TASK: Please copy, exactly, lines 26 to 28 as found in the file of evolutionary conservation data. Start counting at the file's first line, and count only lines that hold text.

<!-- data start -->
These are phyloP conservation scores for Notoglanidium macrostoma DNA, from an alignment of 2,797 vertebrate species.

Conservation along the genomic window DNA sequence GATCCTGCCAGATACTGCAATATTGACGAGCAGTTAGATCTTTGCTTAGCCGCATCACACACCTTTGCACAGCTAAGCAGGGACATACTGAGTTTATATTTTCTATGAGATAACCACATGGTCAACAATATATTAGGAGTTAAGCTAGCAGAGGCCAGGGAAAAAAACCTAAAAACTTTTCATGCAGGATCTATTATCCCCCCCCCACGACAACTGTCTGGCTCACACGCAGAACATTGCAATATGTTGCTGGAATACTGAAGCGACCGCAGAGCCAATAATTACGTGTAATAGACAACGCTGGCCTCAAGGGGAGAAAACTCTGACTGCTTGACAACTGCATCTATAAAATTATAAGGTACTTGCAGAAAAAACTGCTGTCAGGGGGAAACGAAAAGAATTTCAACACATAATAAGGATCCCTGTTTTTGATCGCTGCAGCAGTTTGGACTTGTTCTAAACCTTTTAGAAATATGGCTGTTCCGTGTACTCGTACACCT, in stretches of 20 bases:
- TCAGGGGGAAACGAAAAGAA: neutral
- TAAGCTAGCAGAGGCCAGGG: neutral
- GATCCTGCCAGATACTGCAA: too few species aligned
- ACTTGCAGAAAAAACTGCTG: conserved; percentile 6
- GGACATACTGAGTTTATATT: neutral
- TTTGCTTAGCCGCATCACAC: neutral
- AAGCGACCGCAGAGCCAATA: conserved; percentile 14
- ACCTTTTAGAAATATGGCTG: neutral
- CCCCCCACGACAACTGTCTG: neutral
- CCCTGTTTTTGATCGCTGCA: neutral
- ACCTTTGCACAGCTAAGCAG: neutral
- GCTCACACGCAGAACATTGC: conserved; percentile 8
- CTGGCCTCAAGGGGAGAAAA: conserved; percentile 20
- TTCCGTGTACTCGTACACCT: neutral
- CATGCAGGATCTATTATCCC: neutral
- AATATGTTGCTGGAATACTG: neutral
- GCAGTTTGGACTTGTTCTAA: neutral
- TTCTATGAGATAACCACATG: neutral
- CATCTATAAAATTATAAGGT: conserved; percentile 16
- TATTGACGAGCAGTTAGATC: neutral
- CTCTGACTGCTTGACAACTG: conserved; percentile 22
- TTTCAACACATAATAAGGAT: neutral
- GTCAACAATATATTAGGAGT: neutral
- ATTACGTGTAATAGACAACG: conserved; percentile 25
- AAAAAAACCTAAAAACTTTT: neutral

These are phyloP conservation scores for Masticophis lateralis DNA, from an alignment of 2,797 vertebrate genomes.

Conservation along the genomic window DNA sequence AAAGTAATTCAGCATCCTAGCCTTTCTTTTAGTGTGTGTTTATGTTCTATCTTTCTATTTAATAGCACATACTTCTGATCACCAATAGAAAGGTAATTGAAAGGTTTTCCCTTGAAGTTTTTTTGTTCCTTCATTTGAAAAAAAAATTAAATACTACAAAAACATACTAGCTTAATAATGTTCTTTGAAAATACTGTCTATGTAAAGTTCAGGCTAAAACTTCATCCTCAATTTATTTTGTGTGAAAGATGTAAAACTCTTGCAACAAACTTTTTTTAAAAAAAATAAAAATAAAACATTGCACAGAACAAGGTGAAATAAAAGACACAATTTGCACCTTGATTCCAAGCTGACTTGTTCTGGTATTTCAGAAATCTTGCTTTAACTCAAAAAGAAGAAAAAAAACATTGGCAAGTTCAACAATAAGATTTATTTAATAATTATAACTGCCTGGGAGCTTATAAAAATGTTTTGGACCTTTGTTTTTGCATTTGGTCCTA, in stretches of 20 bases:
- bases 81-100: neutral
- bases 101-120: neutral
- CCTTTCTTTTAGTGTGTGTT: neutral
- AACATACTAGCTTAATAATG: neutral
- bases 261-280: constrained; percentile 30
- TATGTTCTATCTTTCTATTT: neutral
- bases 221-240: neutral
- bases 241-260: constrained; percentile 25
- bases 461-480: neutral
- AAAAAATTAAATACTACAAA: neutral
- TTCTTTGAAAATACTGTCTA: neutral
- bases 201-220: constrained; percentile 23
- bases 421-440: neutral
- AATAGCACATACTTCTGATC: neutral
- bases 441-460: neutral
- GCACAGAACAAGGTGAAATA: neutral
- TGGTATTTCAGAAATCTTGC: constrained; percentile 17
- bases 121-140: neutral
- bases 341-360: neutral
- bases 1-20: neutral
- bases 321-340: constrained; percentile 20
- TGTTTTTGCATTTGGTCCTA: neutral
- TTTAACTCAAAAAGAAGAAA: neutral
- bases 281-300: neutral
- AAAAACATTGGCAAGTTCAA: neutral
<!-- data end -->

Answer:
- ATTACGTGTAATAGACAACG: conserved; percentile 25
- AAAAAAACCTAAAAACTTTT: neutral

These are phyloP conservation scores for Masticophis lateralis DNA, from an alignment of 2,797 vertebrate genomes.